I agree left caucuses are inevitable and I participate in one in a personal capacity within CUPW. I don’t report on my activities there to the IWW nor does the IWW really seem to care about that. Not everything in the world that is politically meaningful needs to happen under the IWW banner. I’m as interested in trade union reform and getting good representation for the members as anyone else. This isn’t a revolutionary commitment however, and frankly there is nothing in it for the IWW.

As for the “hub for activists,” generally “activists” are often not the best place to recruit good wobblies. A lot of them have career ambitions inside the union (not a problem in itself but it won’t further the IWW). Angry workers who are respected by their peers are more important. If they happen to be activists, great, but this is more important.

What about running slates?

Well for a start there are a lot of stipulations in the IWW’s bylaws about being officers in other unions. Not to say you can’t do it, but we do put severe limits on this. Of course, an appeal to the rules is a cop-out, but it is important to understand why we have these rules. It’s because we have an understanding that revolutionary unionism is not simply “really progressive unionism.” Just like we advocate shop committees over shop stewards, a revolutionary position over electoralism, and avoid contractualism, our structure and function embodies a commitment to a different kind of politics. In the IWW, unions are not politically neutral bodies. Instead, their structures and commitments reflect the political perspective of their architects.

This was clearer at a time when there was some ideological diversity in the labour movement. Since the 1960’s, there has been a social democratic hegemony in the labour movement, and the standard structures reflect this. Seizing these structures without some serious challenge to the structure itself will simply lead to cooptation, being placed in receivership, or both.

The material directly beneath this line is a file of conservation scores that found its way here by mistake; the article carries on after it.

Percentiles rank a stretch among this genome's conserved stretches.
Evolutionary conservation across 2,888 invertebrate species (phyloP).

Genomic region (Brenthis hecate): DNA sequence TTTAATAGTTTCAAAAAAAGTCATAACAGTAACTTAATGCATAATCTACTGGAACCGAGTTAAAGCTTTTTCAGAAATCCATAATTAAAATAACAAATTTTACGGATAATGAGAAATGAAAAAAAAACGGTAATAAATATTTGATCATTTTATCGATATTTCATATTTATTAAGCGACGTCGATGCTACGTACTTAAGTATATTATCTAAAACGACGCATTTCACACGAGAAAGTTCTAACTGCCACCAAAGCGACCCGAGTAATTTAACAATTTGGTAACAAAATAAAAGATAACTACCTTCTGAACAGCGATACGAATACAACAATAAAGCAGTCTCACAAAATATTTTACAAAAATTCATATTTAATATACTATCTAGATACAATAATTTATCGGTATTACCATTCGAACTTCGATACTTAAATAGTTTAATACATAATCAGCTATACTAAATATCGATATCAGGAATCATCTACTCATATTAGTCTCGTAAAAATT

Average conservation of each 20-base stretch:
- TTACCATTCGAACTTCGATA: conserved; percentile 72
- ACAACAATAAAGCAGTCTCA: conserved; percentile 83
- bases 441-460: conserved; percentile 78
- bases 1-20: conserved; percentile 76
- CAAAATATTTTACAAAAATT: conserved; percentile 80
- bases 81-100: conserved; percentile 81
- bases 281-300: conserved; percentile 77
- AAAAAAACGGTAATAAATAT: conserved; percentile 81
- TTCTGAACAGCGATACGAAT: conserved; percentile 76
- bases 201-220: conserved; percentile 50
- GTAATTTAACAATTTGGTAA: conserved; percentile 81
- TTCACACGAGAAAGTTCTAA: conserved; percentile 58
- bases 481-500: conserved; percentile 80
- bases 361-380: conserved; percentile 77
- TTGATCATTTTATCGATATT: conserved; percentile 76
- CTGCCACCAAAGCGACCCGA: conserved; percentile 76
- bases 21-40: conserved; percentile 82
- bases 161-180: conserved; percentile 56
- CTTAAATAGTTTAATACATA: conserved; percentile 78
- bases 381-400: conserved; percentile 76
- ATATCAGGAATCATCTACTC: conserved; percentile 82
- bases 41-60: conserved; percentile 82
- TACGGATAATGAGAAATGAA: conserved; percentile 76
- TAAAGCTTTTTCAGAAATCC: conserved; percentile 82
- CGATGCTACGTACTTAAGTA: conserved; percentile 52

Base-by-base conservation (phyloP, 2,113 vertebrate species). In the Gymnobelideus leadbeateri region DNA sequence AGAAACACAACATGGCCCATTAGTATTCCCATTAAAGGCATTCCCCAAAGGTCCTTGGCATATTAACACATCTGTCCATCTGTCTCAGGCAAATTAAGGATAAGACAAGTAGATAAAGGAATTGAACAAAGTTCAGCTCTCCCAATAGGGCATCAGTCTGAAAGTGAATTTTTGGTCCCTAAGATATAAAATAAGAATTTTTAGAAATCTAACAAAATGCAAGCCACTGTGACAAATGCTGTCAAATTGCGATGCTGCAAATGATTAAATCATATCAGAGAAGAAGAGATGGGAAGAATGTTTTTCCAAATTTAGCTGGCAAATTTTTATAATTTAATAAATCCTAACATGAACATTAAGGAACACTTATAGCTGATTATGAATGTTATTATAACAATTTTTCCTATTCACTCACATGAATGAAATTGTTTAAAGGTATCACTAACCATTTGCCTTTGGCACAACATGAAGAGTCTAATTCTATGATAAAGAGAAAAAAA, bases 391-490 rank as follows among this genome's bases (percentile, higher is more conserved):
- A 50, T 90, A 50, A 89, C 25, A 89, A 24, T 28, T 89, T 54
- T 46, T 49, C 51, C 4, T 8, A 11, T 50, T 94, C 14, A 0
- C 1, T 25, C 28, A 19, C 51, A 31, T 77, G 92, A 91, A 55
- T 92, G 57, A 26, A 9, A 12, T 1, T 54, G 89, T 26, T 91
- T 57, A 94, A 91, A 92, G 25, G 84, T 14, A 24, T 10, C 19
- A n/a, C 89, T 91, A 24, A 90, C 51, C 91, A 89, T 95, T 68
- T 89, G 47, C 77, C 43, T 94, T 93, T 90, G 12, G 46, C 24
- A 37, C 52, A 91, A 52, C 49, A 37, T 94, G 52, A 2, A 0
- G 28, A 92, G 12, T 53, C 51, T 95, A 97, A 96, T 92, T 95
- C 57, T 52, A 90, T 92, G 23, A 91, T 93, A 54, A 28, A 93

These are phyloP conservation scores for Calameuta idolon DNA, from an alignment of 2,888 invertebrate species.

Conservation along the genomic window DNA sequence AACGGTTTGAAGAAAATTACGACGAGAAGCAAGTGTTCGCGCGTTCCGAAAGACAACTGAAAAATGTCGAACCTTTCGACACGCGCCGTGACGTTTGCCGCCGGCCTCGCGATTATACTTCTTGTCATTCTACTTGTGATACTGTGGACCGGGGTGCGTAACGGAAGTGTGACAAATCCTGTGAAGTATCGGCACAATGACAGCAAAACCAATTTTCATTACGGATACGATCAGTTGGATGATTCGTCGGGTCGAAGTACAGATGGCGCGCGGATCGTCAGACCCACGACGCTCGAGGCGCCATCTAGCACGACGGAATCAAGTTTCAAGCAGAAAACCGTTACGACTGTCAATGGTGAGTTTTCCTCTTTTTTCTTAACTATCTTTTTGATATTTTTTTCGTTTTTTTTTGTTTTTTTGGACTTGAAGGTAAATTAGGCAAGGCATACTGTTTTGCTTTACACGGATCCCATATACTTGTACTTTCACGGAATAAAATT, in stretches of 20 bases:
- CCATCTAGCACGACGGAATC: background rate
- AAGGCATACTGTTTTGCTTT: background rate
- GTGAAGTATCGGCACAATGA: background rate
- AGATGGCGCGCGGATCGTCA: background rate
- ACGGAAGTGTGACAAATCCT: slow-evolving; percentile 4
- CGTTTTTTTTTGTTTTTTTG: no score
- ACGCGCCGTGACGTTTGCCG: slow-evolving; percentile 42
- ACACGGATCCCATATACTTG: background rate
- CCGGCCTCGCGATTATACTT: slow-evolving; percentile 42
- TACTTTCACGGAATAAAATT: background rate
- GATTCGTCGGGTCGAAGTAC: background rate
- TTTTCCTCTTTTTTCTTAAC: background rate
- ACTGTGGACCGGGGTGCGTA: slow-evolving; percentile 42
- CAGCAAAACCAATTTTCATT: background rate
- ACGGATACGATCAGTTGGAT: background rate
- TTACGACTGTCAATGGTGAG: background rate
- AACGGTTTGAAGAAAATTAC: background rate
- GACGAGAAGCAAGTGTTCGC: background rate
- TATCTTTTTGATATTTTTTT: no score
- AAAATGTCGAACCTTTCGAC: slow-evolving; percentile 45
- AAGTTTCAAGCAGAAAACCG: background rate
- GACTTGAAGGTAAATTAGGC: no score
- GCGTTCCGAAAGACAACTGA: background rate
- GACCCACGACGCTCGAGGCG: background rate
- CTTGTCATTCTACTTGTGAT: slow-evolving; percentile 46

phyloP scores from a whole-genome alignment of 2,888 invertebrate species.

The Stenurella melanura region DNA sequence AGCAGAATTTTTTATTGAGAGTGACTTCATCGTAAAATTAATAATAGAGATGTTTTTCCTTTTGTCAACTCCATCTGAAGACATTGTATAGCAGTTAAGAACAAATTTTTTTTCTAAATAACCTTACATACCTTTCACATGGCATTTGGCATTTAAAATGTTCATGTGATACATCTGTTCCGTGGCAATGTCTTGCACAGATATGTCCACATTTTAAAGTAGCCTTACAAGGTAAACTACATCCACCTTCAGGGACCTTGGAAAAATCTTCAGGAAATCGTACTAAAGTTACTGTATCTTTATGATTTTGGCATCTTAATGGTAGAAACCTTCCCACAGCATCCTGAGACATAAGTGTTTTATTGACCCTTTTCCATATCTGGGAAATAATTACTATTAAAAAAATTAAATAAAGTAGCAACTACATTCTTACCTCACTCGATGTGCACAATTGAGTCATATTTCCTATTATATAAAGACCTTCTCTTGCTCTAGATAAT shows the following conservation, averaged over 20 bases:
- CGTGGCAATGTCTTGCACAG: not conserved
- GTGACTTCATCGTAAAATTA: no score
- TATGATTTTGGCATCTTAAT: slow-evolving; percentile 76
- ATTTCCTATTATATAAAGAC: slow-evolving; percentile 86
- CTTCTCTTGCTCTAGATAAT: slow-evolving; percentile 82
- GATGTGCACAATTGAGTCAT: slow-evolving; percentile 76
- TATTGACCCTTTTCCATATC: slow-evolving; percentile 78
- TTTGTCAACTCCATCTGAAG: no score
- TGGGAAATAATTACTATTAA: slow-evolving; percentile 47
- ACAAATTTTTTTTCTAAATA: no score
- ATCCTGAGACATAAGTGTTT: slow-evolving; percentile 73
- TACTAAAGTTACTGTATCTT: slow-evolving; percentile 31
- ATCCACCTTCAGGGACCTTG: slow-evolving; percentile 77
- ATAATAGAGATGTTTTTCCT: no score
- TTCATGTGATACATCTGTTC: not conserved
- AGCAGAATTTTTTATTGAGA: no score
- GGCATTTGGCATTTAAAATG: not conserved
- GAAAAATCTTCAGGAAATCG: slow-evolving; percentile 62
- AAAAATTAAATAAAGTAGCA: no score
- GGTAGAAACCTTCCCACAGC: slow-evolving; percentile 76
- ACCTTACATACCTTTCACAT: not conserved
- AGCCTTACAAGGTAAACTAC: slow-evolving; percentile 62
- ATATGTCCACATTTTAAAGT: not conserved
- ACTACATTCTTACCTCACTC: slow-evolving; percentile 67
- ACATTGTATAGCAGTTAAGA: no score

With regards to being a steward: isn’t it better that a militant do it, so at least the work gets done? Also having a legit reason to talk to co-workers about their job might make things less “weird.”

I’m not against folks becoming stewards, but they should do this with their eyes wide open. What does “the work” entail? If the priority is to build a committee that processes demands from the floor and helps people develop a strategy for bringing pressure on the boss collectively, then I’m all for it. If the goal is simply doing what any other steward is going to do, it still isn’t a mistake, but folks should be clear they are doing it for personal reasons and not as an IWW member. The IWW doesn’t have a clear position on this.

How can dual carding work in multi-union environments? How can we really bring One Big Union organizing into things?

We have some experience with this in Edmonton. The main thing is to start by actually communicating with people who work in the same station. Not just between unions but also between union and non-union workers. The advantage of direct action over the official channels is that attacking a unified management structure lets you put more pressure on them. Part of this is how you pick your demands. Prioritizing demands that affect everyone (human rights issues, parking, health and safety) allow for the broadest possible scope of action. Contractual tiffs are obviously much narrower and less useful. Joint assemblies (in our case, coffee break meetings) bring people together on the floor.

If wobblies can do things like get control of union newsletters, capture contact lists, etc., how should we make use of these (if we should)?

Of course you should do these things, if you can. You should be doing everything in the 101: one-on-one meetings, identifying leaders and trying and move them towards job actions and bring them onto your committee. Newsletters can be used to publicise gains made on the floor.

How can you avoid co-optation by the union? i.e. when the business union claims committee victories as its own.

The most important thing is that the workers themselves claim the victory, not the IWW. If the IWW’s role was decisive, clearly outline what the IWW did, don’t just claim credit. For example, we used education programs, promoted marches on the boss and ran an independent blog. This is different from typical lefty sloganeering which claims it was some kind of ideologically correct leadership that carried the day. Instead, it was commonsense methods used by ordinary workers.